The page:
NZPCN Annual General Meeting
The Network’s AGM will be held in Wellington at 6.00 p.m. on Tuesday 6th November at the Wellington Botanic Gardens Treehouse, 101 Glenmore St, Thorndon or via the Met Office at 30 Salamanca Rd (Salamanca is the best option for taxi drop offs).
The meeting will be followed by a presentation from Karin Van Der Walt titled ‘Ex situ conservation of Myrtaceae, a response to Myrtle Rust in the Pacific Region.’ See the abstract below.
There will be refreshments available. Public parking is available on Glenmore Street; there is no parking available at the Treehouse.
If any member has matters that they wish to discuss at the AGM, they are requested to inform the secretary, Matt Ward (email@example.com) before the meeting.
Ex situ conservation of Myrtaceae, a response to Myrtle Rust in the Pacific Region.
Karin van der Walt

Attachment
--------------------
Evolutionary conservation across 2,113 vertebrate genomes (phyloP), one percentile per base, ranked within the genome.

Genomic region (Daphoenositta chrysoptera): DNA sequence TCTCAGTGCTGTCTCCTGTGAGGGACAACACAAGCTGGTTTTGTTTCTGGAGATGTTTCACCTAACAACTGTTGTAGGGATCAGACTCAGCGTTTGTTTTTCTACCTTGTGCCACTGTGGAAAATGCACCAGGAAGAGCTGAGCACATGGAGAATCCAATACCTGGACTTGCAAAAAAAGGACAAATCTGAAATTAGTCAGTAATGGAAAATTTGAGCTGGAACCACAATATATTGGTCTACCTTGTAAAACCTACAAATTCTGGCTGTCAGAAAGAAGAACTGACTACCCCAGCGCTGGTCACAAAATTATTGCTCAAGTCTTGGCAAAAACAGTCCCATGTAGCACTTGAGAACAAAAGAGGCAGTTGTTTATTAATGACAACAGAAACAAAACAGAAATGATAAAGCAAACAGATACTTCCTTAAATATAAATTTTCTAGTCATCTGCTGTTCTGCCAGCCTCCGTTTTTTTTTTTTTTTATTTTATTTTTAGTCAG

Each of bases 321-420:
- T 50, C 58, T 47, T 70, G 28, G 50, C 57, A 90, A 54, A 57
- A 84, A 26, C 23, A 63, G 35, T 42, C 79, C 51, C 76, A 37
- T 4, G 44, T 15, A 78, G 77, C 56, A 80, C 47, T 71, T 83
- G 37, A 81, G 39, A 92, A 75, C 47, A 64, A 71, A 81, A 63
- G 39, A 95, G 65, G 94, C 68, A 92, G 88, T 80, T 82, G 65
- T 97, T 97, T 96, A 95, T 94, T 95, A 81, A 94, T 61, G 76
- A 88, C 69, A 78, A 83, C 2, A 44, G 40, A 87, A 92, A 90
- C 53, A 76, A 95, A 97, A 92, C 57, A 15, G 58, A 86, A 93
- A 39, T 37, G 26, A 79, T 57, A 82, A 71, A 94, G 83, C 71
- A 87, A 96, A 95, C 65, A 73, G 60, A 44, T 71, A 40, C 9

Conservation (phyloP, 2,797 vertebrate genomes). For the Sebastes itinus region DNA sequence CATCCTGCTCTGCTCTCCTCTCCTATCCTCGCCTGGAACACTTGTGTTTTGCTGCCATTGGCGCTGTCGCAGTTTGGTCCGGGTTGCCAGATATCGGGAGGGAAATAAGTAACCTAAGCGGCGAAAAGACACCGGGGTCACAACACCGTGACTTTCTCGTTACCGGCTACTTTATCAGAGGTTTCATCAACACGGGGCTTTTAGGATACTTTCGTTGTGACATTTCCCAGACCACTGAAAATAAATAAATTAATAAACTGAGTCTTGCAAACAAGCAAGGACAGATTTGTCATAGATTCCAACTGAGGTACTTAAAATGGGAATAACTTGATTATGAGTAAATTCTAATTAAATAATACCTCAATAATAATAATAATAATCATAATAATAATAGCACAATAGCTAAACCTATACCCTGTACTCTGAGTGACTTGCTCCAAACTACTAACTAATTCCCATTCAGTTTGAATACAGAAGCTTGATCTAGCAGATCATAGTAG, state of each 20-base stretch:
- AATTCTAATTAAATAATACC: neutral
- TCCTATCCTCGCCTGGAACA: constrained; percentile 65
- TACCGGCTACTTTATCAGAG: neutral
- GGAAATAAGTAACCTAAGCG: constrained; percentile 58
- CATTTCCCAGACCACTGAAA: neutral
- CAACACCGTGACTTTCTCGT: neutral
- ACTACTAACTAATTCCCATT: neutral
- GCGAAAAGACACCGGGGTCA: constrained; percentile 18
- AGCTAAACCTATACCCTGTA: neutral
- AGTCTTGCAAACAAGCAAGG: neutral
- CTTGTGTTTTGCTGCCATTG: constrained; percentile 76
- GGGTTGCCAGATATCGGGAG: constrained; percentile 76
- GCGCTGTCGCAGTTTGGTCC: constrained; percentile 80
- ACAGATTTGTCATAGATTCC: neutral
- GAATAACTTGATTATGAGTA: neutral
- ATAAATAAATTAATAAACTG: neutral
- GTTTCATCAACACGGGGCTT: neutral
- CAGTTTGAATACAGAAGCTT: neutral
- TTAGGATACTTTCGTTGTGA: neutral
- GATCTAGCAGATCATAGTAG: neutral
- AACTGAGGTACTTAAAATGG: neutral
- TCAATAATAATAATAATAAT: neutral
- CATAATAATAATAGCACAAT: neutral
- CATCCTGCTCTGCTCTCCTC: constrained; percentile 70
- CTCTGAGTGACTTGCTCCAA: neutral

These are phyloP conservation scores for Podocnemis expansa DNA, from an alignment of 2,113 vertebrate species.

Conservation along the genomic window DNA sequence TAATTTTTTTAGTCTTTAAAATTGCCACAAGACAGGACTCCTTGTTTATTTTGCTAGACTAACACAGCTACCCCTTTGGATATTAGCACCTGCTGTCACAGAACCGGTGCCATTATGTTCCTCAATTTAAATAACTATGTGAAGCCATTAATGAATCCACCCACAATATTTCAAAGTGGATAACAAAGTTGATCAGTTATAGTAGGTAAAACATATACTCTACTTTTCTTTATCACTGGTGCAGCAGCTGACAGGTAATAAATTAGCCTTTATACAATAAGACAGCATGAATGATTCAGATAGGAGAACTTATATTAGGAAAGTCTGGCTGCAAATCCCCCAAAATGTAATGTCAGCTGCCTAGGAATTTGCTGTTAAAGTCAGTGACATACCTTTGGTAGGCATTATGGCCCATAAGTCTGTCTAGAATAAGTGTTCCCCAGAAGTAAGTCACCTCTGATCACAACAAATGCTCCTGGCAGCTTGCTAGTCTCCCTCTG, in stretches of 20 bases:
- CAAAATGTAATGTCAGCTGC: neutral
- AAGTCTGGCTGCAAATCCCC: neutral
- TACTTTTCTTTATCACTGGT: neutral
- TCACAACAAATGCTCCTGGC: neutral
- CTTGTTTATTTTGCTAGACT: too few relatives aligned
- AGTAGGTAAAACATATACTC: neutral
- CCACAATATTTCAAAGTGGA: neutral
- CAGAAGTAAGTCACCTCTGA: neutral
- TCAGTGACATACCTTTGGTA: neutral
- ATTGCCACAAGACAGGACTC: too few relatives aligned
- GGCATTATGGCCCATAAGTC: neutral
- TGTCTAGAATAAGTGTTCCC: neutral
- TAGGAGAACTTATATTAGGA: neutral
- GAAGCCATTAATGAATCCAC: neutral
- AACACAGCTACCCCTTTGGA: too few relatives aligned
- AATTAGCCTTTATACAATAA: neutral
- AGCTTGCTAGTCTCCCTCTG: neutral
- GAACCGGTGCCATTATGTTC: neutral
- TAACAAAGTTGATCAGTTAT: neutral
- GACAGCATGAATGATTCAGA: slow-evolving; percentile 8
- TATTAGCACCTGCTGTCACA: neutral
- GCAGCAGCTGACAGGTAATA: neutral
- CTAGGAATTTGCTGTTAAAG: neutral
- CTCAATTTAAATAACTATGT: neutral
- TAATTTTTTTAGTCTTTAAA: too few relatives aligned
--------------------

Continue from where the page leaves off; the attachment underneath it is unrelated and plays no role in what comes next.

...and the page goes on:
The discovery of Myrtle Rust (Austropuccinia psidii), in New Zealand in May 2017, resulted in all native New Zealand Myrtaceae species listed as Threatened. Since A. psidii is a new pathogen in New Zealand ecosystems, the exact impact on species, community and landscape level is not known although global studies reveal significant impacts. Formerly widespread species such as Rhodamnia and Rhodomyrtus in Australia are now facing extinction in the next five years due to tree mortality and reproduction failure following the establishment of Myrtle Rust. With limited control options for this wind borne pathogen, one of the most important actions involves the creation of genetically diverse ex situ germplasm collections. Although seed of some species such as Metrosideros, Leptospermum and Kunzea can be effectively stored using conventional seed banking methods, other species including Metrosideros bartlettii, Syzygium maire, Lophomyrtus and Neomyrtus require more research due to low/no seed production and seed characteristics. Our work is focussing on seed characteristics and cryopreservation of Syzygium maire, hand pollination of M. bartlettii and establishing additional back up collections through tissue culture.